All ETDs from UAB

Advisory Committee Chair

Mieke B Thomeer McBride

Advisory Committee Members

Michele Forman

Lisle Hites

Verna Keith

Magdalena Szaflarski

Document Type


Date of Award


Degree Name by School

Doctor of Philosophy (PhD) College of Arts and Sciences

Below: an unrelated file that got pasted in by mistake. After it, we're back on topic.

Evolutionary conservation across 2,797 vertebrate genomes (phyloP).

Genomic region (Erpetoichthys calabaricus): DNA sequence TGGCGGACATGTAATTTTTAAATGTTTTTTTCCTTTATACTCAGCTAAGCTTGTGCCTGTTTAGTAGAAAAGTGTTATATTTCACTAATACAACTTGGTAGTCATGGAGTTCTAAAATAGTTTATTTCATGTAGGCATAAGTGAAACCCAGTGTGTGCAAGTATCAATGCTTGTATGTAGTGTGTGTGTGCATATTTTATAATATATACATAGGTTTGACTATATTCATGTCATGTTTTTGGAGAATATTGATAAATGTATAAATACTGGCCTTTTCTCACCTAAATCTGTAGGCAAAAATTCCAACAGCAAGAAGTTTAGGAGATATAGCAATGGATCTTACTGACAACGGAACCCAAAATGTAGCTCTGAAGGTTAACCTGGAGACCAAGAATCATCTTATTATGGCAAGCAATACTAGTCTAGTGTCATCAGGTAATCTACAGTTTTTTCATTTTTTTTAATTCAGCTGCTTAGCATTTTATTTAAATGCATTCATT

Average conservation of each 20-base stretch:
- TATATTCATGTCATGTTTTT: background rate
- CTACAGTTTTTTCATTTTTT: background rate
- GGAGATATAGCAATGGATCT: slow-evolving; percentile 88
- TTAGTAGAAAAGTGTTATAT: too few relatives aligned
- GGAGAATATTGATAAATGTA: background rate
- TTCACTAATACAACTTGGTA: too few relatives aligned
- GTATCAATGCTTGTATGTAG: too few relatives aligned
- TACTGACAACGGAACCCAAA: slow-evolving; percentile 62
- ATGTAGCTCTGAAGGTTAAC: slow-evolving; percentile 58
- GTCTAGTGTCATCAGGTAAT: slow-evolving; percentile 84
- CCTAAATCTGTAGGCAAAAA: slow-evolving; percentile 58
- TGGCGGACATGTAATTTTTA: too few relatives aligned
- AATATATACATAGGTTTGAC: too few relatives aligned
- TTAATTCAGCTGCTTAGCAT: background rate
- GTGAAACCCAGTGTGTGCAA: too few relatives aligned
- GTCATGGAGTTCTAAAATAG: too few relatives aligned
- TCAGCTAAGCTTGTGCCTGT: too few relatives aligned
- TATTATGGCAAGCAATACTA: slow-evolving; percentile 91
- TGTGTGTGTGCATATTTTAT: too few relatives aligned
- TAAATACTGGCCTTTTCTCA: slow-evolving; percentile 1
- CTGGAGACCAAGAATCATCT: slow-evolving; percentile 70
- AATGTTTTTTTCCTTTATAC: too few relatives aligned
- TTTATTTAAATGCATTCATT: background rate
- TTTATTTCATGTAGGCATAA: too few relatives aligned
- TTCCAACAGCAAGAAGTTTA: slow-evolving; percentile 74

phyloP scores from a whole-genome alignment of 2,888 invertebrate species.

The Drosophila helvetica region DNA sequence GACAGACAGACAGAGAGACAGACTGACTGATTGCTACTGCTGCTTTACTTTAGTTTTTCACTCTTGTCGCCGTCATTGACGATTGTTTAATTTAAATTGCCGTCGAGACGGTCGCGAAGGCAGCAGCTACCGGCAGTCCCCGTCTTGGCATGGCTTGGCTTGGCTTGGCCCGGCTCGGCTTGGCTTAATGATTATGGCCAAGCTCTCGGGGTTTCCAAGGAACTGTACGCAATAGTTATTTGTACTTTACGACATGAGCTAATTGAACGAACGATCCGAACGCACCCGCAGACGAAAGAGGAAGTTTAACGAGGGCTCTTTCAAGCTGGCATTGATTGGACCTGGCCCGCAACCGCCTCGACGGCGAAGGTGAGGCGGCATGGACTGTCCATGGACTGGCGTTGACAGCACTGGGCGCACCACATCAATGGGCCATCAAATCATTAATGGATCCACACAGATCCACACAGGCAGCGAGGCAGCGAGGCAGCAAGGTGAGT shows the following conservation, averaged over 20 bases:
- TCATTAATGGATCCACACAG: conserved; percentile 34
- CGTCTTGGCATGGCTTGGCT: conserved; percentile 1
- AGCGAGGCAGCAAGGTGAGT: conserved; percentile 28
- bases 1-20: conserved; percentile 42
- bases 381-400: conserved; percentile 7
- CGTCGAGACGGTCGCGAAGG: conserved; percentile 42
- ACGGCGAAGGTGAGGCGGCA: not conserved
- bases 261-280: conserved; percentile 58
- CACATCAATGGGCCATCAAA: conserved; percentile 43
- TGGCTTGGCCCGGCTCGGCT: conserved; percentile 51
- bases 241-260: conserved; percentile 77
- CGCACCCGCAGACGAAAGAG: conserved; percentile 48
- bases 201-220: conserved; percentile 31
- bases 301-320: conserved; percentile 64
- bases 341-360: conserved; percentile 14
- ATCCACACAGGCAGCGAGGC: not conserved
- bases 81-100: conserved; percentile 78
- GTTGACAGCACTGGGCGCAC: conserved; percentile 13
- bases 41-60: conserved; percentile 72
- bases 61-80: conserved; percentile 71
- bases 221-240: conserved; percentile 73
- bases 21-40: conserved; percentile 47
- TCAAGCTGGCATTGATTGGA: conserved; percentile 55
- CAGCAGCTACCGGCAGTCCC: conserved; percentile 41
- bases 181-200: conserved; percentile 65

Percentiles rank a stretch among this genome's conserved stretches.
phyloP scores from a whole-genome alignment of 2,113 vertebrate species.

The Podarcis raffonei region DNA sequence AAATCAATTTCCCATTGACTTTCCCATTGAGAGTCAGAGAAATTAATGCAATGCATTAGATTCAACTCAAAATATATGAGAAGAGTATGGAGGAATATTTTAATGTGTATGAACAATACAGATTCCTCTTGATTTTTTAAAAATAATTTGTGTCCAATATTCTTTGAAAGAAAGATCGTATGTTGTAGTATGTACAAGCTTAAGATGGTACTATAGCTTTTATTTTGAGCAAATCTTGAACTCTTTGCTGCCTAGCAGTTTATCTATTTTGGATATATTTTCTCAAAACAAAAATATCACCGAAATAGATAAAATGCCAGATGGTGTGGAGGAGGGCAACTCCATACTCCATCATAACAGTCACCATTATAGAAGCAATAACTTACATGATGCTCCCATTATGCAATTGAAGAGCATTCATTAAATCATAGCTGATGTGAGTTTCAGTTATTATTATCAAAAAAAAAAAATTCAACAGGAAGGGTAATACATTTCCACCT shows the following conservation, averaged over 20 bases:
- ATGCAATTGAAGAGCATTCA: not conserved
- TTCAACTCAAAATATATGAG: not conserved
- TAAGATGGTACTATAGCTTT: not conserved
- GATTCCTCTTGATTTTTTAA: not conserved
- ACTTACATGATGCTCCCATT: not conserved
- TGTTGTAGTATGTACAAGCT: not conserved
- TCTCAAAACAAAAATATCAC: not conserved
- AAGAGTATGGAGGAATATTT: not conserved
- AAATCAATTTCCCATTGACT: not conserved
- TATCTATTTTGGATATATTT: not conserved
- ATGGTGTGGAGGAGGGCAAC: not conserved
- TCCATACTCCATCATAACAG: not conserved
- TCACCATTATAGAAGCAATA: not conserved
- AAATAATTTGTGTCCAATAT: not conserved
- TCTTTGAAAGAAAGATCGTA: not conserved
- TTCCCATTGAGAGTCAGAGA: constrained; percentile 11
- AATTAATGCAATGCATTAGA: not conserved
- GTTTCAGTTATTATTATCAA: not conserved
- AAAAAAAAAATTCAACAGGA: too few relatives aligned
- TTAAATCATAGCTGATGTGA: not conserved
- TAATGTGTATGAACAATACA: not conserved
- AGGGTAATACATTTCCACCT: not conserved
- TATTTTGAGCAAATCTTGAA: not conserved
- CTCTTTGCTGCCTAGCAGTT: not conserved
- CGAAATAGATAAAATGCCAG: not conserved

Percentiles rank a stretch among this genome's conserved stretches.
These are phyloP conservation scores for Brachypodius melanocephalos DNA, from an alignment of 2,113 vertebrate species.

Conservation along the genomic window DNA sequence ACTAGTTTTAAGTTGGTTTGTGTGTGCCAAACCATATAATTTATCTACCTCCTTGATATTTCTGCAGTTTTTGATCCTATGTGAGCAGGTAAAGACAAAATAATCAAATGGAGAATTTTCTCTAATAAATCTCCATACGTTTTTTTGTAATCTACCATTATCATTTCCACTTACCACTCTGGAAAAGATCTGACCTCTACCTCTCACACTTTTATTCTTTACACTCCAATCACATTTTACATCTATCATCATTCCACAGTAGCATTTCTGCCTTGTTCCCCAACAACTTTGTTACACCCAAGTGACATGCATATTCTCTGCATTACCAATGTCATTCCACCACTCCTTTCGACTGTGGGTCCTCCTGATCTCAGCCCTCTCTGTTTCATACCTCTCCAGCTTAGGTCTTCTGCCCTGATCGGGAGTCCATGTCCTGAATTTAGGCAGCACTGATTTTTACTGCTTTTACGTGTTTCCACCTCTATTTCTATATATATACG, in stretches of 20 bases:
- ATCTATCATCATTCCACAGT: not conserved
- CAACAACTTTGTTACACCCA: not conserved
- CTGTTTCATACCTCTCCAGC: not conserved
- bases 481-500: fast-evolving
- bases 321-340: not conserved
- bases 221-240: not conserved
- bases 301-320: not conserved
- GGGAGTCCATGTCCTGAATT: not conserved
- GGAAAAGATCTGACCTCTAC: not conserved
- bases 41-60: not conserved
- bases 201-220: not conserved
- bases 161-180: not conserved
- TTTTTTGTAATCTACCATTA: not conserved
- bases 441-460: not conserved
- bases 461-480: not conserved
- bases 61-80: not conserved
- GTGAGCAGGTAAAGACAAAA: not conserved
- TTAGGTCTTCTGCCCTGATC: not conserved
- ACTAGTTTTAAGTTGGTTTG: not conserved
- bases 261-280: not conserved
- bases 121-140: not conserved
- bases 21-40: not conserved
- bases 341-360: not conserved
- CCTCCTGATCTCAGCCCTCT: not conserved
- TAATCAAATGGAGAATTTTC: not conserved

The (mis)representation of Black populations in media has been extensively explored and critiqued by several scholars. From their introduction into media through radio to their visi-bility in television and news, the tropes of Black womanhood have carried over from colo-nialist perspectives to present day. Considering race and gender as cultural structures con-straining Black women through the assignment of stereotypical scripts, it is important to consider how, when and where Black women’s agency enters. Negative racialized and gendered stereotypes are informed by culture at large, but Black women’s agency impacts the interpretation of these (mis)representations, offering space for both conformity and re-sistance. Millennial Black women’s structure and agency are explored through the examina-tion of stereotypes ascribed to Black women by culture (structure), and Black women’s agency in identifying, adopting and/or resisting these stereotypes using semi-structured fo-cus groups and semi-structured interviews conducted in five U.S. cities. Broadly, I ad-dressed five questions. (1) How do Black women interpret these stereotypes? (2) How do these (mis)representations make them feel about themselves and other Black women, spe-cifically in the context of identity? (3) Do these (mis)representations serve as a subversive means to undermine Black women’s agency? (4) Lastly, if conceptual and physical absence is problematic for mental health, is some representation better than none where Black wom-en are concerned? If indeed some representation is better than no representation, how might Black women’s mental health outcomes be impacted by interpreting such (mis)representation in ways that empower them rather than diminish them? 5) And what of performativity? How might Black women be altering how they present themselves to the world to avoid scrutiny, discrimination, labeling and other adverse experiences at the inter-section of Black and woman? Symbolic annihilation theory undergirded by intersectionality served as the foundation for this work. Findings align with previous empirical evidence regarding representation’s impact on mental health but also brought forth new conceptuali-zations of Black women’s internalization or rejection of stereotypical scripts. I call these conceptualizations compulsory performativity and disruptive performativity. Findings pro-vide transformative concepts by framing symbolic annihilation as a form of systemic vio-lence that has social, health, and human rights consequences.



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